Former Nokia boss and victim of Microsoft's acquisition of a business it didn't know how to run, Stephen Elop, is headed to the antipodes for a role with Australia's dominant carrier, Telstra.
Elop ended up with Microsoft as part of Nokia's exit from the handset business – something he was intimately involved with, since it was also Elop's decision to embrace Windows for the company's phones in 2011.
That decision was, it must be conceded, made under a deal of pressure: Nokia's Symbian and MeGo platforms were withering in the face of the dual assault of Android and iOS.
Microsoft's failure in the phone market made the partnership miserable for Nokia. The company began its exit from the handset business in 2013 with the announcement it would flog the operation to Microsoft, a deal completed in 2014.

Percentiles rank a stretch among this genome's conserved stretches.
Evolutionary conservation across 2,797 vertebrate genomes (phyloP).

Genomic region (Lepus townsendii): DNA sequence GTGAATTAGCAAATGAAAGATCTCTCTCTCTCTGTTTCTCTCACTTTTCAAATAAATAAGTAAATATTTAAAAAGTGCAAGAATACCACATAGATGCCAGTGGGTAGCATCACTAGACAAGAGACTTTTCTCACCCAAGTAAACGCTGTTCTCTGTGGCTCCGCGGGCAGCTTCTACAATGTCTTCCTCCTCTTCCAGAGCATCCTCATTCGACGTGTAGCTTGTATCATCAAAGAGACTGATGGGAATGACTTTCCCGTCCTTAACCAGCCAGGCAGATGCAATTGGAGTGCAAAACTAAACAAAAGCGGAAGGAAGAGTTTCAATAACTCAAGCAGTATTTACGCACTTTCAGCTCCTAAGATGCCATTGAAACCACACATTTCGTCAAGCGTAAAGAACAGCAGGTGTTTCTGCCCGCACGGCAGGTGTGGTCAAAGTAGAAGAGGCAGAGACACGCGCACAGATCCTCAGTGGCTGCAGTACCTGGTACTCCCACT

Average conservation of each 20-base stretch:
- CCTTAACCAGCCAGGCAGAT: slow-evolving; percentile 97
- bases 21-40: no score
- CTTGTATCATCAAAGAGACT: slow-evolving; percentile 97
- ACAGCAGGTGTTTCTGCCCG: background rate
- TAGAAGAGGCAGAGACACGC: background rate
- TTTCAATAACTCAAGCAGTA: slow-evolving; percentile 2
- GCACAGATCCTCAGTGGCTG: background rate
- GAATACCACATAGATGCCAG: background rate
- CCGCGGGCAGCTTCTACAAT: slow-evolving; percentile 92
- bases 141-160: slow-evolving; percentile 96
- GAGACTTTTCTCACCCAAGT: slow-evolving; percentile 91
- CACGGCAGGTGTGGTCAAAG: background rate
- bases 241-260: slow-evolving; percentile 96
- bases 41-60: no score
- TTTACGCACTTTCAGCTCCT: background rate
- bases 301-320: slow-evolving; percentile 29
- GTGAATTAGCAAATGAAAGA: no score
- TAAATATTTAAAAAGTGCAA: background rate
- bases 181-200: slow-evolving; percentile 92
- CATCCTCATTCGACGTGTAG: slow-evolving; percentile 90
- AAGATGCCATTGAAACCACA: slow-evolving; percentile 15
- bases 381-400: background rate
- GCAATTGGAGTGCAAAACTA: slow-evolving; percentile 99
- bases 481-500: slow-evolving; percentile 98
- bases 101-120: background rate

In June 2015, Microsoft decided to “realign its engineering efforts”, shuffling Elop out as it glued the Operating Systems Group and the Mobile Devices Group into the Windows and Devices Group.
Telstra says Elop is being appointed to the new role of Group Executive Technology, Innovation and Strategy, “leading Telstra’s strategy to become a world class technology company” (stop giggling, you in the back row).
Telstra cites Elop's “deep technology experience” and “innate sense of customer expectations” (hint: customers still won't want Windows phones).
“The Technology, Innovation and Strategy portfolio brings together aligned lines of business including the Chief Technology Office, Chief Scientist, Telstra Software Group and Corporate Strategy with strong links into product development functions”, Telstra's capital-letter-heavy announcement states.
Elop will report directly to Telstra CEO Andrew Penn. ®